A Better Alternative To Prevention Ulcerative Colitis-Associated Colon Cancer

Armen Hareyan's picture
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Compared to current standard of care, U-M researchers find statin chemoprevention with minimal surveillance could prevent 96 percent of cancers

Ulcerative colitis affects about one out of every 2,000 Americans, and after living with the disease for 30 years, nearly 22 percent of those people will develop colon cancer.

For those patients, the current standard of care in colon cancer prevention is frequent colonoscopic surveillance and random biopsies every one to two years, which may lead to the surgical removal of the colon and significantly decrease a patient's quality of life. But a new study from the University of Michigan Health System suggests that there may be better and more cost-effective means to prevent colon cancer in patients with ulcerative colitis, an inflammatory bowel disease.

Researchers from the U-M Health System's Division of Gastroenterology examined the cost-effectiveness of chemoprevention of colorectal cancer with statins, a class of medications commonly used to lower cholesterol. The investigators found that statin chemoprevention alone, or with infrequent colonoscopies, may be a more promising strategy for the management of patients with chronic ulcerative colitis than the current standard of care.

Results of the study are being presented today (May 16) at the Digestive Disease Week annual meeting in Chicago.

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The cost-effectiveness of any strategy of prevention for colon cancer mortality in ulcerative colitis depends not only on the efficacy of surveillance or chemoprevention, but also on complication rates, costs, and quality of life of the patient, says lead author Joel Rubenstein, M.D., M.Sc., a lecturer in the Division of Gastroenterology and Hepatology in the Department of Internal Medicine at the U-M Medical School.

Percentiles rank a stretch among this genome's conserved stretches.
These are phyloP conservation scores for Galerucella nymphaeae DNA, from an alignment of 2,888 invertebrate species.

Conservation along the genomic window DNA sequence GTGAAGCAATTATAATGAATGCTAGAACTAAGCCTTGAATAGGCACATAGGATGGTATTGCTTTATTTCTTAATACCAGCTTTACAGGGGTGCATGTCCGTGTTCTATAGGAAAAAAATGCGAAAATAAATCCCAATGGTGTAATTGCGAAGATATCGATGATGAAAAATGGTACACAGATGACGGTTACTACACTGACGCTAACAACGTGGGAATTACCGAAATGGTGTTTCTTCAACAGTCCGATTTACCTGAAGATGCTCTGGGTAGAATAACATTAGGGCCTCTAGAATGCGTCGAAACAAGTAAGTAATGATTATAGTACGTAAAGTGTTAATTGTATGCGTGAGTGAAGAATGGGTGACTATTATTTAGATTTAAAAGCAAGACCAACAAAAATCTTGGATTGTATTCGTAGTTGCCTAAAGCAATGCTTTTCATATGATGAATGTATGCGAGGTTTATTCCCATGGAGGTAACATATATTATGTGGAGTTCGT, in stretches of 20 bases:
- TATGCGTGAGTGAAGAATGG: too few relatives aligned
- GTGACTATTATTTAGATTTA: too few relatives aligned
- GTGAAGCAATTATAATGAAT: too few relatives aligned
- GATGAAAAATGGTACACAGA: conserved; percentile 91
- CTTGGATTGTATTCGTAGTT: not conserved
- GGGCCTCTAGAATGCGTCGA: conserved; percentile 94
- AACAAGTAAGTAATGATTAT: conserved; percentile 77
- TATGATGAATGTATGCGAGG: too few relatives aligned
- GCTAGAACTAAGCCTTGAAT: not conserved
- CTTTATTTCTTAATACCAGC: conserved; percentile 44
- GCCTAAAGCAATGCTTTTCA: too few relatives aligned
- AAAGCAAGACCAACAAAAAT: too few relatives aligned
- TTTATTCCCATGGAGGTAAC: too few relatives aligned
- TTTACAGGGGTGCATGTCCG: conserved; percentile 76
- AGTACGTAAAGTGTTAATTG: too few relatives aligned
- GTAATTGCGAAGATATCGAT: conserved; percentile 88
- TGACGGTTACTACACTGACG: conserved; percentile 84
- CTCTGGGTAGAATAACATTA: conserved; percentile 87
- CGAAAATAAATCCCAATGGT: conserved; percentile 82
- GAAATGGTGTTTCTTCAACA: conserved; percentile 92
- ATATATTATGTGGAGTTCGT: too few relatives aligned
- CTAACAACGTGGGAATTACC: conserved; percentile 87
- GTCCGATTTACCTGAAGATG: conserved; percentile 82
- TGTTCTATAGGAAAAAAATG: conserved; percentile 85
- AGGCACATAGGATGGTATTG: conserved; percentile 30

"Surveillance prevents cancer by leading patients to have colectomies, the surgical removal of part or the entire colon, which can significantly decrease their quality of life," says Rubenstein, who also is a staff physician at the Veteran's Affairs Ann Arbor Healthcare System. "But our study shows the possibilities of other interventions in terms of extending and improving quality of life. It highlights the pitfalls of surveillance strategies and the potential strength of chemoprevention."

For the cost-utility analysis of colon cancer prevention in patients with ulcerative colitis, Rubenstein and his colleagues created a Markov model, a mathematical simulation of hypothetical patients over time. No real patients were enrolled in this study.

The hypothetical patients consisted of 35-year-old men with an eight year history of ulcerative colitis, which was inactive at the time of enrollment in the study. Using this model, the study followed the cohort until age 90 or until death, whichever occurred first.

To determine if statin chemoprevention is more cost-effective than the current standard of care, the study compared seven strategies for colon cancer prevention, including doing nothing, annual colonoscopy, colonoscopy every five years, statin alone, and statin in combination with colonoscopy annually, every five years or every 10 years.

By age 47, 6.3 percent of patients in the "do nothing" strategy, meaning they did not receive statins or undergo surveillance, developed colon cancer. During the course of their lives, 37.5 percent of patients in this group developed colon cancer and incurred an average cost of $103,801 for care.

While annual surveillance without statin chemoprevention prevented 96 percent of cancers, 57 percent of patients in this group underwent a colectomy, and their lifetime cost for care was $103,348.

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